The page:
Goodwill Traveling



By Maryann Fernandez

I often hear of tourists bringing pencils, candy, and other small “gifts” to give to children they encounter during their visit to a developing country. I would like to offer an alternative to those who would like to bring a smile to a local child’s face while having some satisfaction that you had some level of impact.

As you make your way through the country, ask several locals about a community-based organization that successfully helps kids. (Beware of organizations that are overly marketed to tourists). See if you can arrange a visit and ask the administrators directly about the orgtravel to African countriesanization’s current needs/priorities (not what you think they need). Using that information, you can decide how you want to act: making a donation or maybe purchasing the needed items locally which supports the local economy.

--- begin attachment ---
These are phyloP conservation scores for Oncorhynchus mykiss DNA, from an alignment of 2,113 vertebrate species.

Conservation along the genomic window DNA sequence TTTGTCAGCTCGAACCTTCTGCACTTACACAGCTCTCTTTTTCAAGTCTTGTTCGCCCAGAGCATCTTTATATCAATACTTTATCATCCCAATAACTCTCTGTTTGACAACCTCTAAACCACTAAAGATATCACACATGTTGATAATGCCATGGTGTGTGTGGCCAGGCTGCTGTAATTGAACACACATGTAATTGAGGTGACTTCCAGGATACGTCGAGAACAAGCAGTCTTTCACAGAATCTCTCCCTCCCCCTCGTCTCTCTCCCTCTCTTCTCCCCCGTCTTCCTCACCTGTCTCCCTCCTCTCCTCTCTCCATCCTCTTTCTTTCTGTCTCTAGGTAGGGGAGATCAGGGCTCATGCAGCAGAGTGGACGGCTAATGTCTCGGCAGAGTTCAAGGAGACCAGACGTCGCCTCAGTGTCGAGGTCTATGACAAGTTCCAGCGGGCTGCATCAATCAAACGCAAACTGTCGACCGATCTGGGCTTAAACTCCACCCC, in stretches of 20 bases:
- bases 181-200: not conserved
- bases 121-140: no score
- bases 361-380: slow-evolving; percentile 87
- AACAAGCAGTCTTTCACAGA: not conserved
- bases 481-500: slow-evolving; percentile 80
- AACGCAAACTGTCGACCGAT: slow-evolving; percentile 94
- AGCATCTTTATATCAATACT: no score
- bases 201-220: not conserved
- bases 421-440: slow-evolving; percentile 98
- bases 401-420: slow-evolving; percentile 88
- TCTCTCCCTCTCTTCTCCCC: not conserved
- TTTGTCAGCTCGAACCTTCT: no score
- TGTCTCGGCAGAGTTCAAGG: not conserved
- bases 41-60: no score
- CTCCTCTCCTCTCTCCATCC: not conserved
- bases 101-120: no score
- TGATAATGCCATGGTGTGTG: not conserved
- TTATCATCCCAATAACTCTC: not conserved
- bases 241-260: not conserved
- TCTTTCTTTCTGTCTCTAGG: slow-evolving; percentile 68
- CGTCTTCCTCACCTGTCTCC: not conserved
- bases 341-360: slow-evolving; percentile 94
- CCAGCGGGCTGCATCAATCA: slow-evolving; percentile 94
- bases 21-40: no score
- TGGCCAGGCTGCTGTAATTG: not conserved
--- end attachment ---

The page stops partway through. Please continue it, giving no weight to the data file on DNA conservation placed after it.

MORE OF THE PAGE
If you want to make your contribution more specific, you can ask if there is a particular family or child that you can help. Many times children drop out of school because their family can no longer afford school fees (which in many countries can be under $100 a year). When visiting a local non-governmental organization in Kenya, the local team urged a thin and fragile woman to tell me about her daughter who is HIV+. She had no money to buy fruits which the doctor recommended. I gave her enough money to buy fruits for a few weeks.

These simple gestures can not only be gratifying, but can provide you with a look inside the local community and culture.

Maryann Fernandez leads an organization, Philanthropy Indaba, which develops customized philanthropic journeys and service opportunities for individuals and families. Periodically, Maryann provides the readers of with ideas on how to take action and make a difference when traveling to developing countries.

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